About This Festival
Two hundred and forty seven kilometers beyond Melbourne, deep into the New South Wales bush, is a small township called Tocumwal. Tocumwal has a population of 1,970, is home to just one primary school, and is best known for being the home of a giant, fiberglass Murray Cod. Perhaps not the most obvious place to host one of the most progressive and exciting festivals in the southern hemisphere, but Strawberry Fields has thrived there since 2009.
And like a true bushland fairytale, Strawberry Fields just gets better and better as each year passes. Starting out as a techno-focused event, it has broadened its scope to include a wide range of electronic music, as well being as a carousing showcase for artists, entertainers and performance wizards. They make a concerted effort to go local with the names on the bill, and they have only one remit when making their line-up decisions: quality.
Like their European cousins, Australians are starting to realize that big isn’t always better, proven by the recent demise of names such as Parklife and Big Day Out, while Soundwave announced that its 2016 event won’t be going ahead due to poor ticket sales. Events like Strawberry Fields, along with the likes of Mountain Sounds and Secret Gardens, all offer something that the Goliaths struggle to create: a genuine sense of community.
Strawberry Fields’ attendees are strongly encouraged to participate in the festival, whether they contribute art and installations, perform as musicians or devise and host their own theme camp. This democratic attitude and dance music-focused lineup makes it a draw for those who like to expand their consciousness: the sunrise chasers and hard partiers. In the past these revelers have been placed under close scrutiny by the authorities while making their way in to the event. Besides the presence of the police outside the festival, it’s a very relaxed affair and one which allows you to give your mind some time off.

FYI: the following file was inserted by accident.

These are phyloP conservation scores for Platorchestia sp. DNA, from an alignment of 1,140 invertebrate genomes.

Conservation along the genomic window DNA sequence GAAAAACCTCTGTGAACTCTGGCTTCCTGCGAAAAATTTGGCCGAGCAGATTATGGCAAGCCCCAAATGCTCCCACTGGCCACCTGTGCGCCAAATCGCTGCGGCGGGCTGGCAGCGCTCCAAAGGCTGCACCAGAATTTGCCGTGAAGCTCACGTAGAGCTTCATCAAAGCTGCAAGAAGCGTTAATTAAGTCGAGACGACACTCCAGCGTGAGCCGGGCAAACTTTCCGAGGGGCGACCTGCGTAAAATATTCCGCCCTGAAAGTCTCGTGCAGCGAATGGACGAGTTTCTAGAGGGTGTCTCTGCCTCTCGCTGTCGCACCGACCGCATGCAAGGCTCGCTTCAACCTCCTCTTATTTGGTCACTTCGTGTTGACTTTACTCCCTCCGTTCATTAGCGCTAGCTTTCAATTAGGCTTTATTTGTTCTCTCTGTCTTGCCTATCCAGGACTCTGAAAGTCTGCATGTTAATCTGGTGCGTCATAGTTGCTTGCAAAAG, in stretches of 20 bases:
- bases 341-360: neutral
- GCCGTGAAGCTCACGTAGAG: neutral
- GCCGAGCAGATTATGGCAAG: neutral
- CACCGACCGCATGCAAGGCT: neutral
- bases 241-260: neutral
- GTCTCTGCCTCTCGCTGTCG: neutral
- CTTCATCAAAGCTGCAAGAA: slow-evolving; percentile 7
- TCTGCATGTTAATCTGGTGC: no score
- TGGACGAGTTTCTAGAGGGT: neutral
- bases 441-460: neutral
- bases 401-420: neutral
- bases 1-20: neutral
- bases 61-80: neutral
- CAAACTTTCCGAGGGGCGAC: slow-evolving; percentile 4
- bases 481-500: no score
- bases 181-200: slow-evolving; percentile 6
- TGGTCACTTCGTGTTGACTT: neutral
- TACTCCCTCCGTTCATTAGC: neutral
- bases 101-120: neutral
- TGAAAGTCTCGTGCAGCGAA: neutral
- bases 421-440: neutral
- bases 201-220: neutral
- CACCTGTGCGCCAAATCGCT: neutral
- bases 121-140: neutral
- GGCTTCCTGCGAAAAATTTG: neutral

Like its bigger brother Rainbow Serpent, Strawberry Fields has a roving traveler community. It also has a specific grant for arts that pulls in the waifs and strays of the artistic community. The festival throws its arms open wide for newcomers, so if you’ve got something you want to express, this is the place to come and do it!
For those not only there for a rave, there’s a cozy Tea Lounge which gives away warm brews and it has an array of workshops going on throughout. Expect to come across classes for African drumming, shiatsu massage, fire-twirling and the ubiquitous sunset yoga, among others.
You can expect to find a mix of urban weekenders, hippie mainstays and techno kids. Hugs are in abundant supply, and whether you’re looking for some loose Friday night chat or a new BFF, it’s all here.
With a 6,000 capacity, Strawberry Fields operates in that perfect small festival space. There's enough room to play around in, with four stages and one bar. And, if you lose track of one of your newfound friends – which you most likely will – you’re sure to run/bump/stumble/cuddle into them the next day.
At its current, relatively diminutive size, it is an Australian-heavy event, but with its lineups being headed by some of the bigger names on the international scene, this seems likely to change. As ever, how much it does change will come down to a confluence of factors; Do the organizers want to make it bigger? And can they do so in their current location?